The MS 2750 follows in the footsteps of the company’s MS 2730 filleting machine, can connect with Marel’s Automatic Deheader MS 2721V or the company’s PaceInfeeder pace-setting device to process up to 25 fish per minute without operator input, thereby reducing dependence on manual labor and improving yield, according to Marel.
Processors can choose optional tools for trimming fish back and belly to reduce manual trimming and increase yield even further. In addition, Marel’s cloud-based digital platform called SmartBase is included with the MS 2750.
SmartBase gives processors access to real-time data on machine health and performance, allowing operators to make data-driven decisions that Marel has said can increase uptime and machine efficiency, thereby reducing energy consumption and optimizing processing lines.
“The SmartBase dashboard enables processors to easily see and resolve problems before they occur,” Marel said in a statement. “With more efficient service options, processors reduce the risk of downtime.”
Carsoe Gutting Machine
In late February, Carsoe introduced its KM Mark 7 device, the latest in a series of machines that automate the fish-gutting process onboard vessels and in land-based fish factories. The Mark 7, according to Carsoe, ensures a higher capacity in less time than previous models, as well as improved gutting.
The capacity of KM Mark 7 is up to 60 fish per minute depending on fish size and the operator’s preferred feeding speed, according to the company.
“Compared to manual fish gutting, this capacity is at a level of up to five operators’ work effort,” Carsoe explained in a statement. “Also, this model has up to 50% higher capacity than our previous model, KM Mark 5.”
One of the key features of the latest model is a one-side-service construction where all maintenance can be carried out from one side of the machine.
“This design is highly space saving on deck, as machines can be installed right up to the bulkhead or two machines side by side,” the company said.
In addition, KM Mark 7 allows users to adjust gutting length while the machine is in operation, providing them with a continuous workflow.
“You can use the machine as stand-alone equipment or as part of a turnkey seafood processing solution,” Carsoe remarked. “To optimize your production outcome even further, you add a fish elevator in the line before the fish-gutting machine, and a fish washer or fish-cooling carousel after to secure a high-level cleaning of the fish before further processing.”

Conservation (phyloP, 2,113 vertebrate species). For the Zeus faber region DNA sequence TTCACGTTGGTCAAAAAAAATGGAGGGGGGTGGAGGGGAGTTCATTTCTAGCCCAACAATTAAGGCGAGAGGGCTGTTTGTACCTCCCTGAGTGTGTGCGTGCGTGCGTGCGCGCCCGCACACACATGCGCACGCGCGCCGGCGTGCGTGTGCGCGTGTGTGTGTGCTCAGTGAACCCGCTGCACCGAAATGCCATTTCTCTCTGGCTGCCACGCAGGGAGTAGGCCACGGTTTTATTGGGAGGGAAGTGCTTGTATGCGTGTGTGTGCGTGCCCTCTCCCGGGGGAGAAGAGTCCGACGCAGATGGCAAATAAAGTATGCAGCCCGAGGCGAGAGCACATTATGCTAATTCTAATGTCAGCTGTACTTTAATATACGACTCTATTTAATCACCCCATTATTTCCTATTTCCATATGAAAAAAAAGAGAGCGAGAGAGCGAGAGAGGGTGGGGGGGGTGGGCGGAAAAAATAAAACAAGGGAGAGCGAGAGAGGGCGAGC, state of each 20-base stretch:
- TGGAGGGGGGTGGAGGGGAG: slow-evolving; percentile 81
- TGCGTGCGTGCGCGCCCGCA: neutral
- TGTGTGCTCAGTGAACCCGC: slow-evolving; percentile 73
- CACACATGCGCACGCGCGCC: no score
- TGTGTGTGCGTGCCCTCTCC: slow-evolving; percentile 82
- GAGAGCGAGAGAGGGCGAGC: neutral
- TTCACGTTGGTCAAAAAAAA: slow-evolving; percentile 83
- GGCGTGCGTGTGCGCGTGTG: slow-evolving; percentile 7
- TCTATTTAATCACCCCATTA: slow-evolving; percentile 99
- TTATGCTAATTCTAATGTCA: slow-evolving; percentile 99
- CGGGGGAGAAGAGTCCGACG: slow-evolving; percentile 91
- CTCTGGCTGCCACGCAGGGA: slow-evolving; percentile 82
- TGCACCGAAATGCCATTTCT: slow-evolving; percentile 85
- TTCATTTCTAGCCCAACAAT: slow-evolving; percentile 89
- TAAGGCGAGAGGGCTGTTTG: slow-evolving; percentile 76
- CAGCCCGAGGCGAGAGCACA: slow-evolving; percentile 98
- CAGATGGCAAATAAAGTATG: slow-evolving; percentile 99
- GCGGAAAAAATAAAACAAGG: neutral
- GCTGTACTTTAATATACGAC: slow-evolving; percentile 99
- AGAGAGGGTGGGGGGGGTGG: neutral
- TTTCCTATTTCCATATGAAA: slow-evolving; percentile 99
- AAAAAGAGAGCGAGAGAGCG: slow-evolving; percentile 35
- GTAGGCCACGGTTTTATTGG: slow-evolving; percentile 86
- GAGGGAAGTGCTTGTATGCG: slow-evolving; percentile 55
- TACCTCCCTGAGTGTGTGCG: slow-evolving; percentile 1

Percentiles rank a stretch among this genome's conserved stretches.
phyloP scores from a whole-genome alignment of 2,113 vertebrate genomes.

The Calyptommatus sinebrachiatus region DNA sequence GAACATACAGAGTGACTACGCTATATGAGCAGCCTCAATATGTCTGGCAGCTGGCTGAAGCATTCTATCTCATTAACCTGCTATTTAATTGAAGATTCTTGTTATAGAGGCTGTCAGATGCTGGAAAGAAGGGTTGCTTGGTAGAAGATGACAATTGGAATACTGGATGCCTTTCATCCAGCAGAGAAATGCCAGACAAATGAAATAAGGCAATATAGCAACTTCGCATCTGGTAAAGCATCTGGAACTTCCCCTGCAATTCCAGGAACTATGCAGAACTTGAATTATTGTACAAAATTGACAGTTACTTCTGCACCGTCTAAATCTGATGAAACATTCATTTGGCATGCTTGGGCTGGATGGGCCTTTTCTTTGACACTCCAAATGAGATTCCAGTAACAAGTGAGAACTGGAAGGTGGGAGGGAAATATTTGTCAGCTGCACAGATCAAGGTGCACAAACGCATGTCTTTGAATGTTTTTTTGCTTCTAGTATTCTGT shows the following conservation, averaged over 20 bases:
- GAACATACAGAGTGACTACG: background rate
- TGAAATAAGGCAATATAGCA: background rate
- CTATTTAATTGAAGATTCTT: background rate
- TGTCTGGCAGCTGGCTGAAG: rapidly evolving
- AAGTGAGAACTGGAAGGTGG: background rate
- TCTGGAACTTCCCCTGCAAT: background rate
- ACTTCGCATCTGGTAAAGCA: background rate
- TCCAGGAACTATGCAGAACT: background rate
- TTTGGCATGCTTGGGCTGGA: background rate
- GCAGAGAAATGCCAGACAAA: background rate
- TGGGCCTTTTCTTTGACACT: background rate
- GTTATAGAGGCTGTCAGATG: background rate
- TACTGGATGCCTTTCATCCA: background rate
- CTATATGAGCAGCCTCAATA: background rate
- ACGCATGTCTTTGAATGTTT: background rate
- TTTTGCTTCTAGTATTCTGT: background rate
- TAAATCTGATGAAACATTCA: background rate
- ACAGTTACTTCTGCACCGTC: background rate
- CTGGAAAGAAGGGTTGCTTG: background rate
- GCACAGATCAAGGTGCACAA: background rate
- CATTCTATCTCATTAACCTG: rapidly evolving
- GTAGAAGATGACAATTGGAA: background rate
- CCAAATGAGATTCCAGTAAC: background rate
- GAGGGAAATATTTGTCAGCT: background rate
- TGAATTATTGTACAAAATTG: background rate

The gutting machine, which is widely sold throughout the world, is highly useful for gutting a long line of whitefish, the company said, including cod, saithe, hake, haddock, whiting, Alaska pollock, red cod, blue cod, southern hake, merluza, southern blue whiting and hoki.
BAADER + EMYDEX
In July, BAADER took a majority stake in EMYDEX Technology, an Ireland-based firm that develops and distributes software for food-processing companies. In a news release, BAADER said that it was “pioneering digital transformation in the food-processing sector.”
The German company also said that the move not only amplifies the digital expertise of BAADER, but also fuels EMYDEX’s expansion and market penetration.
Founded in 2004, EMYDEX delivers software that tackles the challenges of process management in the food industry. Its software is currently implemented in food-processing facilities across Canada, New Zealand, Australia and southern Africa.
BAADER has said that it plans to incorporate its digitalization division across all food processing sectors. Conversely, EMYDEX’s international expansion plans are being enhanced by BAADER’s market penetration and global reach.
“This strategic alliance,” BAADER said in a news release, “will enable both companies to deliver expanded and synergistic product offerings to their customers.”
“BAADER, with its similar culture and ethos, as well as the access it provides to new markets, was the perfect partner to propel EMYDEX into the next phase of its journey,” EMYDEX CEO David McMahon said.